The entire route from beginning to end fits neatly into one video. Click to drive southbound.
Northbound button copy; the first photo is courtesy Doug Kerr and its sign was removed, and you can see the signs in my photo in the background. The US 11 exit is just south of where NY 7 leaves the expressway that becomes NY 363, which is why (as you will see below) NY 7 SOUTH is only signed when heading northeast on 363.
Southbound in the same place, taken by me in 2001 or 2002 and with a Doug Kerr version of the second photo (less rainy but smaller). All of this old button copy is sadly gone, leaving just an older wooden ramp sign.
But this sign remains, still southbound.
NB and looking at the Exchange St. bridge.
The remaining photos are all southbound, or WB past the end of NY 363.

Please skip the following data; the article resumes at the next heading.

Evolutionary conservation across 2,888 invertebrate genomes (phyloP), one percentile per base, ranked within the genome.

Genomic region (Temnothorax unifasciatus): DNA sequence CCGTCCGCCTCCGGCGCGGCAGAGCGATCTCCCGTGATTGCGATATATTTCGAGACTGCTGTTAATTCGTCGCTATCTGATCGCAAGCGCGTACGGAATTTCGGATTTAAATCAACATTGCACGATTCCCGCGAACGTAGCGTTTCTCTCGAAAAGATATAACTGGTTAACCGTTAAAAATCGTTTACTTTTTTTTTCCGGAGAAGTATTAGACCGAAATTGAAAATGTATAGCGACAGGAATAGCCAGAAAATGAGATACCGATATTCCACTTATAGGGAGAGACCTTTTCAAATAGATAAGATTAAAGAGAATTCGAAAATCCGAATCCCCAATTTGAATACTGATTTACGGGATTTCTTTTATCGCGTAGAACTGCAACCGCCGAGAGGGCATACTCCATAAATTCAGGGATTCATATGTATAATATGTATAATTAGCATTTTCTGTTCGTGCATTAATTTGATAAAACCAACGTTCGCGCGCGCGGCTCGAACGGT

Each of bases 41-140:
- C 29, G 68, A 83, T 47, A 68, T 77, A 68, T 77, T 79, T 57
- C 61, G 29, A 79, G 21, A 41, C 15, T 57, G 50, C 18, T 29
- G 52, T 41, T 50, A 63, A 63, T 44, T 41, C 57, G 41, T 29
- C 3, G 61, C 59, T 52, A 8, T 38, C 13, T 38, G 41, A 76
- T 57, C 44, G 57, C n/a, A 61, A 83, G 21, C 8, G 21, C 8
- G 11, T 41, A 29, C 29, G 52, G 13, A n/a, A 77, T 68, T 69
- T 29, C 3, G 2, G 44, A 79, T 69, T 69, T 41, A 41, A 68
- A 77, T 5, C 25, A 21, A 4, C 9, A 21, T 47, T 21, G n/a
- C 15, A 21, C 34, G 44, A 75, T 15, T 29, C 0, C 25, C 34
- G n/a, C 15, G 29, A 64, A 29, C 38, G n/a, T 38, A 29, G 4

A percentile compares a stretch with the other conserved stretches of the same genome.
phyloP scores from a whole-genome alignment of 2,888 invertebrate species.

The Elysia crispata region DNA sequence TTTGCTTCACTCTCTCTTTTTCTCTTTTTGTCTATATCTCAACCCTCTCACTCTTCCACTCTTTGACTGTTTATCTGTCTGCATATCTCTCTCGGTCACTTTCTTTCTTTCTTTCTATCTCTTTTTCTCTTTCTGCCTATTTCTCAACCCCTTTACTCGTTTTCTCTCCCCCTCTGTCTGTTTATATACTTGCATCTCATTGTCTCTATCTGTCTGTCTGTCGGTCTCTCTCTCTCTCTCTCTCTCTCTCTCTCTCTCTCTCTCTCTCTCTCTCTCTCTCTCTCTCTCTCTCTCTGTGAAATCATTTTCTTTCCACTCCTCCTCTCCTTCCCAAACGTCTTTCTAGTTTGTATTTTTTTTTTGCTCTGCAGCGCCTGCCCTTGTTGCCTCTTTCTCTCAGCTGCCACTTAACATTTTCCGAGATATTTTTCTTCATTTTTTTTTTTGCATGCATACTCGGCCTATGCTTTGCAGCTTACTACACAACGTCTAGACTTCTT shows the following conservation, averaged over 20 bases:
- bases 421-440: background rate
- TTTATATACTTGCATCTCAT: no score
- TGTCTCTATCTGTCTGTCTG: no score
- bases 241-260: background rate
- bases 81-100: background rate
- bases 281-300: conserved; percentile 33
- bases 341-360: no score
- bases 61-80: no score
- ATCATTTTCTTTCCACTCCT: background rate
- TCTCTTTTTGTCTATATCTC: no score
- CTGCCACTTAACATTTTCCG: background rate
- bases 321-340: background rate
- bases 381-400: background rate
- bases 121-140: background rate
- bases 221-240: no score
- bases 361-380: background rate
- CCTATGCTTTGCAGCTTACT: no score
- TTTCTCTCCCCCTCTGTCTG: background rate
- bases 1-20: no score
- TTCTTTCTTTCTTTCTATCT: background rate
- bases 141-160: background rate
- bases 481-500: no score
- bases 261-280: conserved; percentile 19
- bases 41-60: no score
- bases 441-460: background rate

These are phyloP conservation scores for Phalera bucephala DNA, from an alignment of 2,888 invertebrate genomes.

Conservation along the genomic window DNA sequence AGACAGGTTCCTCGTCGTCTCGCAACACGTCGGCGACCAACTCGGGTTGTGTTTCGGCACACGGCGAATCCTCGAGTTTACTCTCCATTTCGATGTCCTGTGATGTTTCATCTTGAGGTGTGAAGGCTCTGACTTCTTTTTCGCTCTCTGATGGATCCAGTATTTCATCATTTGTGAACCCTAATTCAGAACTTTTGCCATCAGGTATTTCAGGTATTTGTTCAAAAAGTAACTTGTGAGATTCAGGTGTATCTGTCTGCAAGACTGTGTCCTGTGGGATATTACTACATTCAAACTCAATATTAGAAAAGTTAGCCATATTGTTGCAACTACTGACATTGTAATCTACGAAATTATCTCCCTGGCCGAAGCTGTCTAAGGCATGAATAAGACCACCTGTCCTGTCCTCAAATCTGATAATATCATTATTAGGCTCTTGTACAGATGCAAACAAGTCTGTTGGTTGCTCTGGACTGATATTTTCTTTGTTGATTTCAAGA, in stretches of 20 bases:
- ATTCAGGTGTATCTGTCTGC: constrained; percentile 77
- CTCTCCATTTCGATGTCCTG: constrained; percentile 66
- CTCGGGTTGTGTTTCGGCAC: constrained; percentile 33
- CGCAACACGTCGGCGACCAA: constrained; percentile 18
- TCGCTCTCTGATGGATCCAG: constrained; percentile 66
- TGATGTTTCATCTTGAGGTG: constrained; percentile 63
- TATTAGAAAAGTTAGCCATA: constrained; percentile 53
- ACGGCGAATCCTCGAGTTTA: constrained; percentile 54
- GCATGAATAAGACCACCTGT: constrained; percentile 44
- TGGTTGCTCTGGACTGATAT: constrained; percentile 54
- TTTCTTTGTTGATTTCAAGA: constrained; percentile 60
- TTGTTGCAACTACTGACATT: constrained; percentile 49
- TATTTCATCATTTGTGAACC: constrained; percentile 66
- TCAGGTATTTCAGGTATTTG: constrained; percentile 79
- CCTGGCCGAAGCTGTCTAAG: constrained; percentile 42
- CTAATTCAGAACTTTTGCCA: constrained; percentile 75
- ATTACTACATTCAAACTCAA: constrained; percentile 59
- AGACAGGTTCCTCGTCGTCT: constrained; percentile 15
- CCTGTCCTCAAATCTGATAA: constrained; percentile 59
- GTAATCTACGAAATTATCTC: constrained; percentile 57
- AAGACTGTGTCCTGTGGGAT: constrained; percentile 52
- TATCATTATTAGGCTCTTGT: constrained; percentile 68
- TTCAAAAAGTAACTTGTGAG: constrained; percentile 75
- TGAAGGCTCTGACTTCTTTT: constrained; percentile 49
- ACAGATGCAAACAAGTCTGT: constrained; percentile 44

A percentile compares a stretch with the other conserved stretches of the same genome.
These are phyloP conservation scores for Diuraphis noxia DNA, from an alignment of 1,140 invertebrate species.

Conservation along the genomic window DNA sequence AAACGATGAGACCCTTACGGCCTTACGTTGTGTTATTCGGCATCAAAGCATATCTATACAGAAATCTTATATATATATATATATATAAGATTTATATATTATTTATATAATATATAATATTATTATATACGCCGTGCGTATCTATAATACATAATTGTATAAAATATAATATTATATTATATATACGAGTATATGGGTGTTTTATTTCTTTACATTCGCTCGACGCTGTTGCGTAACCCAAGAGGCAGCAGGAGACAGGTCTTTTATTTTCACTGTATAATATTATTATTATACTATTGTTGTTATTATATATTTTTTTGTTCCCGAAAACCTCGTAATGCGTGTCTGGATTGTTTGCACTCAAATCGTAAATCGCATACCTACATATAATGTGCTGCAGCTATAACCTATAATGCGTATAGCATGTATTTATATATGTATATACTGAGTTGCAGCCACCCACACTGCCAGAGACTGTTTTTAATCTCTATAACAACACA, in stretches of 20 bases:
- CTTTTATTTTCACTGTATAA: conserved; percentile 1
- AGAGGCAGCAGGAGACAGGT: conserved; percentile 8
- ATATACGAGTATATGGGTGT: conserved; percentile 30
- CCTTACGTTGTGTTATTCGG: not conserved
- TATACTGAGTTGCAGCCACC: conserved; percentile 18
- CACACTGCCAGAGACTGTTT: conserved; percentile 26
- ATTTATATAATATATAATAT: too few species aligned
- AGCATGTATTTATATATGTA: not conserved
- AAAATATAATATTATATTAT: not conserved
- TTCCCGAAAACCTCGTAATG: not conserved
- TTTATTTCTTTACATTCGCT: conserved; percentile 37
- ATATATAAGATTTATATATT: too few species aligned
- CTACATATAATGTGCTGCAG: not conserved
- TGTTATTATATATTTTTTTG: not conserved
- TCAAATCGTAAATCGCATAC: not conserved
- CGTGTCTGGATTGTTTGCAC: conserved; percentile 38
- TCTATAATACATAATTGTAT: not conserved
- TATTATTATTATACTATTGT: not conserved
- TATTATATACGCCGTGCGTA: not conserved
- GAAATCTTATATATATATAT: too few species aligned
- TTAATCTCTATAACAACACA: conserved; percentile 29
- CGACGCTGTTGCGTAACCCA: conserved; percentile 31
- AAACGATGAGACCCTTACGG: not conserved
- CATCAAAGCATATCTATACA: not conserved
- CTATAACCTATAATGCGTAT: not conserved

NY 363 has an identity crisis; its primary purpose seems to be to tell NY 7 and NY 434 traffic how to get to each other. Back when NY 17 followed US 11 through Binghamton and came down what is now NY 434 (in the days when the Quickway was not complemented by the Southern Tier Expressway), 363 would have been a very useful downtown bypass for 17 through traffic. The old button copy signs are gone, by the way.
In the first photo, you see the end of 363 and a peek of one of the BGS's that replaced the all-text ones above. In the second photo, you see the end of 363 as taken from the ramp to 434 SB. Yes, Heather, NY 363 has two ends, or at least two disparate signs for one end.
Past both ends of NY 363, although you see in the first photo that NY 363 NB begins right about here. This is the Washington St. bridge, now only used for pedestrians and striped like a regular street so that bicyclists can pretend they're important. Cars would have to navigate around the statue to sneak on.
A little further, just across the Chenango River, a 1925 memorial to American wars that doesn't specifically mention the Great War or War to End All Wars.